9 Sep, 08 | by BMJ Group
News of the Large Hadron Collider, which is due to smash its first atoms on 10 September, makes me wonder not about subatomic particles but about adjectives. When I teach researchers how to report their work, I generally advise them to be wary of qualifying adjectives as they seem out of place in scientific papers. To describe something as a “large study” seems more dignified than to say it was a “very large study”. Mark Twain got it right (as usual) when he advised writers to “Substitute ‘damn’ every time you’re inclined to write ‘very;’ your editor will delete it and the writing will be just as it should be.”
Yet describing a piece of equipment 27 km long as “large” doesn’t seem to do it justice (although, according to Wikipedia, the “Very Large Hadron Collider” is already being discussed).
And how to teach non-native English speakers the subtle distinction between big and large? Several centuries of history and class struggle are distilled into our instinctive feeling that big (which probably comes from Old Norse) is common and childish while large (which comes from Latin) is clever and grown-up.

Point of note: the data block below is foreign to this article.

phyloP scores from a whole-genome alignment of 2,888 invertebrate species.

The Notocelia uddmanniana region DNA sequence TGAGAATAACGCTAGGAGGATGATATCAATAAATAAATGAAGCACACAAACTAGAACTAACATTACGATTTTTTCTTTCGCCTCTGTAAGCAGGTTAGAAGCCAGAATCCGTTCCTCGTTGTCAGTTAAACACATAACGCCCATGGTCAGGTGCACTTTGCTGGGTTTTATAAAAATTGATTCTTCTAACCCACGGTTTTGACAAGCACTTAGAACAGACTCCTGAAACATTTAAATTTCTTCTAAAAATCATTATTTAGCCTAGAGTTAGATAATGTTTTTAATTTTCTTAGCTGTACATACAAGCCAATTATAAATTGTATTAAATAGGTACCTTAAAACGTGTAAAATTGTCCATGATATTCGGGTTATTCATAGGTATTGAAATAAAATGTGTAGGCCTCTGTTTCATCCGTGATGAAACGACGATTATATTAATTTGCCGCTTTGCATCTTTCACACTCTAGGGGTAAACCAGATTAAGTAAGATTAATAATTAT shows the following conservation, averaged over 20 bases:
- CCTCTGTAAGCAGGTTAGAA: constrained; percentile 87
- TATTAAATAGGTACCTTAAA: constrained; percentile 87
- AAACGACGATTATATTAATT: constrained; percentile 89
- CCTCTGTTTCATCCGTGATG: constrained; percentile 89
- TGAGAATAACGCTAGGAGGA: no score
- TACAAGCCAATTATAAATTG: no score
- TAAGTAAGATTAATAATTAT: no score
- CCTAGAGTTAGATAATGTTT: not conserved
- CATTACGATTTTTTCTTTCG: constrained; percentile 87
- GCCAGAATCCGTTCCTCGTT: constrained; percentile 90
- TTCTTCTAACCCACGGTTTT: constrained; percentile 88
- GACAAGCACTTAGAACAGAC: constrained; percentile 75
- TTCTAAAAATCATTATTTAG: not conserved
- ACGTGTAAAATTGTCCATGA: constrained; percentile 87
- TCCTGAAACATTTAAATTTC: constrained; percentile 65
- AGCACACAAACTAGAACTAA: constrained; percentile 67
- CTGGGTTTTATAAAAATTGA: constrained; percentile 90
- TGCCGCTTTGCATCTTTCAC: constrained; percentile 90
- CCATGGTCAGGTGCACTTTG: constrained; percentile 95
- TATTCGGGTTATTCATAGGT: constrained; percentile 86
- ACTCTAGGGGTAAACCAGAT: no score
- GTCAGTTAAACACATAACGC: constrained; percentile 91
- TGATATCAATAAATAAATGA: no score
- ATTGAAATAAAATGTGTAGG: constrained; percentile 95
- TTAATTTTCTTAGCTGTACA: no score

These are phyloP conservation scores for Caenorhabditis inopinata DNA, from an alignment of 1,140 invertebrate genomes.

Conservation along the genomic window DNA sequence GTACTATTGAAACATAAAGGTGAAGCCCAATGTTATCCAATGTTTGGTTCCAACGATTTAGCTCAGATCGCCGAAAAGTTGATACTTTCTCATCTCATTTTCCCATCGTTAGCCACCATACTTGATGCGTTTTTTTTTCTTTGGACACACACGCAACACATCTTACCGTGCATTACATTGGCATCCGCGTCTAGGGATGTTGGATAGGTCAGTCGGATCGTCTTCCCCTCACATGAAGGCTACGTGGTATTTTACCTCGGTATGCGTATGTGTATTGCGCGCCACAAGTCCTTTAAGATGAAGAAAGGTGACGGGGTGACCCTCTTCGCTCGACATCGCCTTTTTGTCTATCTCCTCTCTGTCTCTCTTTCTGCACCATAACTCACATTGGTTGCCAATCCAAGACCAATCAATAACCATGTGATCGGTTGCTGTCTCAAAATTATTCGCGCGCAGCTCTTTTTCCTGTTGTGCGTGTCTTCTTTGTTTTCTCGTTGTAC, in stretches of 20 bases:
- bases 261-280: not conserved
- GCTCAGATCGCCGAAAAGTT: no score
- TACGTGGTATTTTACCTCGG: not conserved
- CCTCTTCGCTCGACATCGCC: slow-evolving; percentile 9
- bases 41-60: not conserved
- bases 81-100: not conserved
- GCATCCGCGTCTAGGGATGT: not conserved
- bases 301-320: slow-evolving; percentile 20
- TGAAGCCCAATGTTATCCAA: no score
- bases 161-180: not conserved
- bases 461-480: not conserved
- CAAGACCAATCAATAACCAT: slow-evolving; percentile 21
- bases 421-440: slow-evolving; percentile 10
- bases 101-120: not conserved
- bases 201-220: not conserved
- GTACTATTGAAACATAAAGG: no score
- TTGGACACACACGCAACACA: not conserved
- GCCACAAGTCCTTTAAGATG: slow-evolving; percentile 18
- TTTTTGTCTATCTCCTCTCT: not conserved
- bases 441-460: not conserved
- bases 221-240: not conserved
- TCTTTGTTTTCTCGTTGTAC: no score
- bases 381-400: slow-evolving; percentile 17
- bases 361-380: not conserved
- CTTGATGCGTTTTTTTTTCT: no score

Try switching big and large in common phrases and you’ll see what I mean. To say “I am a big fan of your books” speaks solely of one’s literary tastes but to say somebody is a “large fan” might indicate their girth. I suspect that the “big” in Big Bang has only crept in because of the nice alliteration, and to call anything 27 km long “big” would be even sillier than to call it “large.”
Presumably in French, the latest Hadron Collider is “grand,” and in German it is “gross” (since being in Switzerland it must be multilingual). This gives another source of musing about the richness of English in which not everything which is large can be grand, and where gross has grown so large as to be undesirable. Oh the joys of our language! I’m delighted the physicists can worry about smashing atoms. I’m far too busy deconstructing sentences and savouring the adjectives, and for this experiment I don’t need any equipment.
About Liz Wager
Liz Wager is a freelance writer, trainer and publications consultant who works
for a number of pharmaceutical companies, communication agencies, publishers and academic institutions. She is also the Secretary of COPE (the Committee On Publication Ethics) and a member of the BMJ’s Ethics Committee.